Berkeley Lab scientists discover material to improve device speed


A three-year research study at the Lawrence Berkeley National Lab, or LBNL, has resulted in the discovery of a rare material that makes electronic devices work faster due to its ability to conduct heat more efficiently.

According to study author and campus materials science and engineering professor Junqiao Wu, the discovery came to fruition when his graduate student Penghong Ci was trying to improve ways to conduct heat more efficiently in chips. of silicon.

“We found a material that can conduct heat much better than what we currently use in our computer chips,” Wu said. by burning it.”

According to the research paper, each computer chip is made up of tens of billions of transistors — the basic units of silicon chips — where electrical currents flow and generate heat. However, when silicon is reduced to small sizes, it becomes ineffective in conducting heat transfer.

Wu said silicon is made up of three different types of isotopes: silicon-28, silicon-29, and silicon-30. When silicon is purified into a single piece of isotopically pure silicon-28, it conducts heat more efficiently because both silicon-29 and silicon-30 contain slightly heavier atoms that slow heat conduction.

Wu added that the obstruction of heat by silicon-29 and silicon-30 is akin to the obstruction of a wave of water by a physical object when you throw a stone into a swimming pool.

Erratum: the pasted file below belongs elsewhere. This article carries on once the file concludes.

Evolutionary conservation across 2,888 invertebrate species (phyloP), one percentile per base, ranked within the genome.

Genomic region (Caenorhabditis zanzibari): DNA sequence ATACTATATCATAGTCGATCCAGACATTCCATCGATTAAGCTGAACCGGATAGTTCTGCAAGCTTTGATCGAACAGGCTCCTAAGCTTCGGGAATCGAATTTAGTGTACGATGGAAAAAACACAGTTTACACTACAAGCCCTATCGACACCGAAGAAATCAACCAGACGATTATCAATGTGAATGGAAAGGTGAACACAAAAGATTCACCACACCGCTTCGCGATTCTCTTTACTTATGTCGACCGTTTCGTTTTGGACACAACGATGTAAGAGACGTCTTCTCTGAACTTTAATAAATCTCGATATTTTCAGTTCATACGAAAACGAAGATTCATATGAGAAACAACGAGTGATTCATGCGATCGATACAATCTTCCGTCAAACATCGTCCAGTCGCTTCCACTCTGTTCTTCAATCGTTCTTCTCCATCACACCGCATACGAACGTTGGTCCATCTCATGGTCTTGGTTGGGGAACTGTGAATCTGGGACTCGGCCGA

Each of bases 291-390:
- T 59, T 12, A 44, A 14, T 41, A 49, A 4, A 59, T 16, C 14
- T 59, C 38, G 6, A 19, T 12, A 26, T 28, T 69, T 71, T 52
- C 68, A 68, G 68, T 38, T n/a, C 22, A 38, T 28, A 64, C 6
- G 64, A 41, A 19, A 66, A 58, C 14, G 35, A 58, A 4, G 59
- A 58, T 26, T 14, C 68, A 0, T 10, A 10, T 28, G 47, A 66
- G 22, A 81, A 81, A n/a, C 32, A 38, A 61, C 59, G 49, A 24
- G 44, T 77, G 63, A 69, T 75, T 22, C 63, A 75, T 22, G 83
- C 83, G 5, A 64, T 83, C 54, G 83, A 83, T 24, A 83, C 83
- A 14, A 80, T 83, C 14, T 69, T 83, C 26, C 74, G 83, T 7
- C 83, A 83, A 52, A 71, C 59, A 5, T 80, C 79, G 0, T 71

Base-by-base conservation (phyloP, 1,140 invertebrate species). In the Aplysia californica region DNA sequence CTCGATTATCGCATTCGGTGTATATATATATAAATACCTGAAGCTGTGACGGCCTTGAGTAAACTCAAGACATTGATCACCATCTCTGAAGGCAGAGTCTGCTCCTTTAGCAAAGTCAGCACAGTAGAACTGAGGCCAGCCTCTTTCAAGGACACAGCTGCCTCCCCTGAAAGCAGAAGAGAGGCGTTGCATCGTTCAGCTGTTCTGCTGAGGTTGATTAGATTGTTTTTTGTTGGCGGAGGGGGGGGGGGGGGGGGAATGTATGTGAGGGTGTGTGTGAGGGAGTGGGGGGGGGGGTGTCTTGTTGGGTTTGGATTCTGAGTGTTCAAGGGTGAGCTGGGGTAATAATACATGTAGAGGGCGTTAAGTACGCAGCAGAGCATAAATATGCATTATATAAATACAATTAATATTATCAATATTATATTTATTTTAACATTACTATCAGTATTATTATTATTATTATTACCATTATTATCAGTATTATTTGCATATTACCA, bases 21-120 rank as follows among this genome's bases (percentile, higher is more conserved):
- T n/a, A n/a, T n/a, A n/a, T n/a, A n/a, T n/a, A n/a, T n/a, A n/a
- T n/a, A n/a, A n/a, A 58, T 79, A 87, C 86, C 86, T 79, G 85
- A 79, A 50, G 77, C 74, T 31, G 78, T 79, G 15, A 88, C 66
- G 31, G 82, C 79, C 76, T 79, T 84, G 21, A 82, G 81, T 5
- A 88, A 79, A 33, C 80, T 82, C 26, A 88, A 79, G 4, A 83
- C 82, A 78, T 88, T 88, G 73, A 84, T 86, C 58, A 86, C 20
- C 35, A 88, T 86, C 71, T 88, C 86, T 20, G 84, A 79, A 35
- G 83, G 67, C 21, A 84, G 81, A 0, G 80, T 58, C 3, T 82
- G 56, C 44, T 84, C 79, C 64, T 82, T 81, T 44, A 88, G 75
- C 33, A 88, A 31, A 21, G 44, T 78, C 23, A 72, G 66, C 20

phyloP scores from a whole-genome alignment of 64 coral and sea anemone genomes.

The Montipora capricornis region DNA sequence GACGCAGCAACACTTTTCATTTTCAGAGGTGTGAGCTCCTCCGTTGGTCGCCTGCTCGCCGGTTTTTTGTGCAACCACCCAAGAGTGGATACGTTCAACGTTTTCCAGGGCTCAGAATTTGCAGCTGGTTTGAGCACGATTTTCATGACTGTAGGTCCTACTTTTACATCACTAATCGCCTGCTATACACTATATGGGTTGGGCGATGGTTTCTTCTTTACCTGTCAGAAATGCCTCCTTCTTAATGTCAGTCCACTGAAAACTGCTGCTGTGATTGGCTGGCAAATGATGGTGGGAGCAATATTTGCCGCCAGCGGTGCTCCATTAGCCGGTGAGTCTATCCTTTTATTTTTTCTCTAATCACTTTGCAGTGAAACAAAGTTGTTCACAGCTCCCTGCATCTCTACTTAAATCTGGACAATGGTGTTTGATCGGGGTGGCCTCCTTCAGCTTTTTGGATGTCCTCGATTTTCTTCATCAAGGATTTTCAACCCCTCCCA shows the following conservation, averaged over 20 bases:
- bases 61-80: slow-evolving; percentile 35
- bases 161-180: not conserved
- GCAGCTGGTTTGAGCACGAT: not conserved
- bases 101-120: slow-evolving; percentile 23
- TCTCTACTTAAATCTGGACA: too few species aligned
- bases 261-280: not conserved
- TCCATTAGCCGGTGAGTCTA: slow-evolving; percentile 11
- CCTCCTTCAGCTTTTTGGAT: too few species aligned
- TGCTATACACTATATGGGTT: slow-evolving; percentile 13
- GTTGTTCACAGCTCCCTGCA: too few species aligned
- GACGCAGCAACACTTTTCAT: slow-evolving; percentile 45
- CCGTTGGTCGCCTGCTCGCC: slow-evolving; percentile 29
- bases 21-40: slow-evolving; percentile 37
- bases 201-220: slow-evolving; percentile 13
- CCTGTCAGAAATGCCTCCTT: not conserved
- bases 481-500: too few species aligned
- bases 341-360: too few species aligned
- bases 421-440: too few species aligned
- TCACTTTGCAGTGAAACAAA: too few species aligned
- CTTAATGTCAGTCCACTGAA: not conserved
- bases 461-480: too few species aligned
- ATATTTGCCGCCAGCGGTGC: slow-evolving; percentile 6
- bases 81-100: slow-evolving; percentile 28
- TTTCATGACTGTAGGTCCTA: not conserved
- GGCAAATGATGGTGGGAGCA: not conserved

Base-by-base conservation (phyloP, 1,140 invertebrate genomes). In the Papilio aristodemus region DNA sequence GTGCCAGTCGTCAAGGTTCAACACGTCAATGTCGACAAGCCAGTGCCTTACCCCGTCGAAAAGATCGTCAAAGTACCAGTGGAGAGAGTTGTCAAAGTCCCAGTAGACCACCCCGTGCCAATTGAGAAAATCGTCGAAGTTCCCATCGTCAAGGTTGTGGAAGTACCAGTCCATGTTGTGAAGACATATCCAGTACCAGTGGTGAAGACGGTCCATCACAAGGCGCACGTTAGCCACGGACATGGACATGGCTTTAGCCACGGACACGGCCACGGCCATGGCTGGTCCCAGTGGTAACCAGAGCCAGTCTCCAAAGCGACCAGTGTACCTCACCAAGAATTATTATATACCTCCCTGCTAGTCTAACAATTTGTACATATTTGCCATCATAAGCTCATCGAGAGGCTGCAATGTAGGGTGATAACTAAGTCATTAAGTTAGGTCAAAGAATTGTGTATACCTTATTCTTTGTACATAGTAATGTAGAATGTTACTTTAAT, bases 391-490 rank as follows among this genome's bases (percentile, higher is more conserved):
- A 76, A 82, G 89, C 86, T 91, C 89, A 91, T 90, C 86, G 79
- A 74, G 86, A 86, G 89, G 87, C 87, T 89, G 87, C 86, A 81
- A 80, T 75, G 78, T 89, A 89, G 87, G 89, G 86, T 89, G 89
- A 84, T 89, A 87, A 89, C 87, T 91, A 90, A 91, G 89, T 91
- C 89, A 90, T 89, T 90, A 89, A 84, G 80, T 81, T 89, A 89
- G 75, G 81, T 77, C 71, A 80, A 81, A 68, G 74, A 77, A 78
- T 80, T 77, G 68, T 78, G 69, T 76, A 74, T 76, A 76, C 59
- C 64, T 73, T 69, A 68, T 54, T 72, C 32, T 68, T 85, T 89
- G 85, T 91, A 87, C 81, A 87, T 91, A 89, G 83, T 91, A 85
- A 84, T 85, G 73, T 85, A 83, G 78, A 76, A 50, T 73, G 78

Although isotopically pure silicon-28 is a rare material that is not sold commercially, it was provided to Wu’s research team by LBNL scientist Joel Ager. Wu said the lab had obtained silicon-28 in the 1990s for study from former universities in the Soviet Union, and Ager had access to some of the remaining material.

“They probably haven’t used this material for 20 years until a few years ago when we had the idea of ​​measuring the thermal conductivity of nanowires,” Wu said.

The research paper notes that heat transport in silicon nanowires is difficult due to rough surfaces that “scatter” atomic vibration waves that transport heat.

As a result, Wu said his team decided to make a nanowire from isotopically pure silicon-28 and found that the thermal conduction was improved by 150% compared to that of natural silicon nanowires of the same size and roughness. surface.

“We believe that with our current discovery, we could potentially find hardware that can make the computer faster and run at a much higher frequency,” Wu said.

Besides improving thermal conductivity, Wu said that isotopically pure silicon-28 can also perform all “other electronic functionality”.

In the next steps, Wu and his team plan to fabricate a silicon-28 transistor and compare its functionality to a natural silicon transistor to see if this material change improves the transistors.

“If this experiment is approved, then we will have a big breakthrough here and we can make computer chips or integrated circuits that can operate at higher power and higher speed without crashing,” Wu said.

Dhoha Bareche is a research and ideas journalist. Contact her at [email protected].


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